I’m offended! Fire him or I’ll…


Why is society’s first reaction to political incorrectness/brain fart always “Fire him (or her)! Or I’ll stop buying your product/watching your show/supporting your cause!”? You do realize that there are other options and punishments available, right?

Do people stop and think about what firing a person means? Loss of livelihood, stress in a marriage, loss of income – often impacting future earning in future work, depression, or even loss of life itself. Do angry people understand this? A person says something that is horribly offensive. Unforgivable. Completely off-base. But 99 times out of 100 would never say such a thing. He or she, for one micro-second, thought it would be a funny joke. Or misspoke. Or perhaps he or she even truly felt that way (racist, sexist, homophobic, etc). Does that one statement, sometimes only offensive if you truly dig into the details and twist it a certain way but usually is pretty obvious, warrant the loss of their job? One statement out of 10,000 statements carried out over a five, 10 or 20-year career (or longer) offends and – “oh you gotta fire that guy. Fire him!”?

Let me ask you this. Would a two-week suspension plus several months of weekly sensitivity training address the problem? Or do we need to go straight to firing?

We all know someone who has been fired. How did it impact that person? Do you know someone who has been fired since turning 30 (when the life path is often somewhat established)? I do. I know someone close to me who was fired from a job that they dearly loved in a sector that they wanted to stay in for life. This person was fired based on a angry, absolutely fuming person who insisted on the firing or their business will be taken elsewhere.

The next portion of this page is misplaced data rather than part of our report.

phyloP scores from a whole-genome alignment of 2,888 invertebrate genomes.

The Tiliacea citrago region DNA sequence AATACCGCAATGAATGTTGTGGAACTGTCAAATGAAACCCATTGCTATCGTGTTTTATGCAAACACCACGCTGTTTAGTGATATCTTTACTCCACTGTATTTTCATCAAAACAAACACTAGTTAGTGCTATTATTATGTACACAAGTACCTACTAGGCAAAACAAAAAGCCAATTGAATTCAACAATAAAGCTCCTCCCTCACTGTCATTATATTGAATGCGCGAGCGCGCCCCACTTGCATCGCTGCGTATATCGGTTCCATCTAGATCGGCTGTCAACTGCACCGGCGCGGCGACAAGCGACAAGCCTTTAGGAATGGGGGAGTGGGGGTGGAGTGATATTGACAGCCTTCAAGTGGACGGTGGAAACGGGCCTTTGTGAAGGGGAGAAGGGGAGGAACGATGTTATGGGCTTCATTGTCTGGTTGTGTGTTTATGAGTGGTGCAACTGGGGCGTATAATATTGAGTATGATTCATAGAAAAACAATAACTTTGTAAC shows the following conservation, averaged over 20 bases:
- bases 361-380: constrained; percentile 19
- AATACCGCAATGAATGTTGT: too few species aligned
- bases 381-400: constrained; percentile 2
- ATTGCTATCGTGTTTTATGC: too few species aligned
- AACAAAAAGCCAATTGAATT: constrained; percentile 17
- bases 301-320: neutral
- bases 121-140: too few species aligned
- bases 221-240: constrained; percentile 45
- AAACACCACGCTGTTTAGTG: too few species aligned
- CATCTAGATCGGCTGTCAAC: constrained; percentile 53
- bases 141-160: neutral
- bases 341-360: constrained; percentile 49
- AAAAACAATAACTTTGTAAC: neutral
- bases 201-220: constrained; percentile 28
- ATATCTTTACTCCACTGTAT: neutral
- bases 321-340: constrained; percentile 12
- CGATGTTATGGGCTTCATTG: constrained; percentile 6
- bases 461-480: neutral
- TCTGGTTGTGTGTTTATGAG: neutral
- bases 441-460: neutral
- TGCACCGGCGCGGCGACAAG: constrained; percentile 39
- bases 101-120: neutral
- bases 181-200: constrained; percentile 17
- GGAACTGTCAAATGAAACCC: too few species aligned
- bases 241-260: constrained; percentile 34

What resulted was a downward spiral unlike anything I’ve ever seen. After weeks of dwelling in worsening depression, there was a suicide attempt. Two months later there was another one. There was a full year of trying to find a job in the same field with no job to be had. Slim pickings in that sector in that particular year. So a job in another sector was taken. For less money. Suddenly rent was a struggle.

Doesn’t make it any easier to come out of that depression, does it? I won’t continue listing the events that happened because you get the idea – one bad thing resulted in another, which impacted another, etc. This person is happy now with a good job in yet another sector and everything is great. But essentially three years of this person’s life was filled with misery, or 10% of this person’s time on this Earth – gone. And it could have literally been gone – for good – had either suicide attempt worked.